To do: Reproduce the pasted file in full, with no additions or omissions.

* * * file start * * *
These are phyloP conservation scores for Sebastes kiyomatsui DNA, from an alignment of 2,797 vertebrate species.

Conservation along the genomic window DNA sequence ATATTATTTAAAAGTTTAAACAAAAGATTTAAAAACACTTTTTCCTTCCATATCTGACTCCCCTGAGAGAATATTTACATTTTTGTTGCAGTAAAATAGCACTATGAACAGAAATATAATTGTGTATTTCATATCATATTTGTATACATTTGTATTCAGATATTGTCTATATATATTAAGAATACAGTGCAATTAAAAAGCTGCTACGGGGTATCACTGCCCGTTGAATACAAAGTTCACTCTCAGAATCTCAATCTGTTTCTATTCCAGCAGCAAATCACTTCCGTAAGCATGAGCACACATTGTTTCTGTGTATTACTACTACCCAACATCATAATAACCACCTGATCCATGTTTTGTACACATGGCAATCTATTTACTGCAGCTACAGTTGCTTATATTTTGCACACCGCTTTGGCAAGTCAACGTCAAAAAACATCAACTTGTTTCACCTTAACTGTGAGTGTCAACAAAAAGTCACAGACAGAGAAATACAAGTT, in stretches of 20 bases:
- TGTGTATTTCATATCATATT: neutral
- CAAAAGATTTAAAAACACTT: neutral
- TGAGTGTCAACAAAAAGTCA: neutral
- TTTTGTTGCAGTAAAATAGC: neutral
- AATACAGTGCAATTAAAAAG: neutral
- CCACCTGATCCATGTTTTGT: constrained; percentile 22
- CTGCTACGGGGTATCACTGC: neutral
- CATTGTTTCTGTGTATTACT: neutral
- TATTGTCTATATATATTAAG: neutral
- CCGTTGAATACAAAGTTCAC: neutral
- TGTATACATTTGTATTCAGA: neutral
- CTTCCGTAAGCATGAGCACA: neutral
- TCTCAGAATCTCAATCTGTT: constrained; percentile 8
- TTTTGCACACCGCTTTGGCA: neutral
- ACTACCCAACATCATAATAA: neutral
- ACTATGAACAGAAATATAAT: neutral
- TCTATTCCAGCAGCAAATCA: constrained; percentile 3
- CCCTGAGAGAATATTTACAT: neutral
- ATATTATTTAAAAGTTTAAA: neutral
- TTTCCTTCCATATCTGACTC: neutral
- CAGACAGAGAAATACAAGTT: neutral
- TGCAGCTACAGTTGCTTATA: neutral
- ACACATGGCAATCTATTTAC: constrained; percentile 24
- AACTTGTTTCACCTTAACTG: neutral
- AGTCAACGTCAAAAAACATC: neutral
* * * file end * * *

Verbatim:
These are phyloP conservation scores for Sebastes kiyomatsui DNA, from an alignment of 2,797 vertebrate species.

Conservation along the genomic window DNA sequence ATATTATTTAAAAGTTTAAACAAAAGATTTAAAAACACTTTTTCCTTCCATATCTGACTCCCCTGAGAGAATATTTACATTTTTGTTGCAGTAAAATAGCACTATGAACAGAAATATAATTGTGTATTTCATATCATATTTGTATACATTTGTATTCAGATATTGTCTATATATATTAAGAATACAGTGCAATTAAAAAGCTGCTACGGGGTATCACTGCCCGTTGAATACAAAGTTCACTCTCAGAATCTCAATCTGTTTCTATTCCAGCAGCAAATCACTTCCGTAAGCATGAGCACACATTGTTTCTGTGTATTACTACTACCCAACATCATAATAACCACCTGATCCATGTTTTGTACACATGGCAATCTATTTACTGCAGCTACAGTTGCTTATATTTTGCACACCGCTTTGGCAAGTCAACGTCAAAAAACATCAACTTGTTTCACCTTAACTGTGAGTGTCAACAAAAAGTCACAGACAGAGAAATACAAGTT, in stretches of 20 bases:
- TGTGTATTTCATATCATATT: neutral
- CAAAAGATTTAAAAACACTT: neutral
- TGAGTGTCAACAAAAAGTCA: neutral
- TTTTGTTGCAGTAAAATAGC: neutral
- AATACAGTGCAATTAAAAAG: neutral
- CCACCTGATCCATGTTTTGT: constrained; percentile 22
- CTGCTACGGGGTATCACTGC: neutral
- CATTGTTTCTGTGTATTACT: neutral
- TATTGTCTATATATATTAAG: neutral
- CCGTTGAATACAAAGTTCAC: neutral
- TGTATACATTTGTATTCAGA: neutral
- CTTCCGTAAGCATGAGCACA: neutral
- TCTCAGAATCTCAATCTGTT: constrained; percentile 8
- TTTTGCACACCGCTTTGGCA: neutral
- ACTACCCAACATCATAATAA: neutral
- ACTATGAACAGAAATATAAT: neutral
- TCTATTCCAGCAGCAAATCA: constrained; percentile 3
- CCCTGAGAGAATATTTACAT: neutral
- ATATTATTTAAAAGTTTAAA: neutral
- TTTCCTTCCATATCTGACTC: neutral
- CAGACAGAGAAATACAAGTT: neutral
- TGCAGCTACAGTTGCTTATA: neutral
- ACACATGGCAATCTATTTAC: constrained; percentile 24
- AACTTGTTTCACCTTAACTG: neutral
- AGTCAACGTCAAAAAACATC: neutral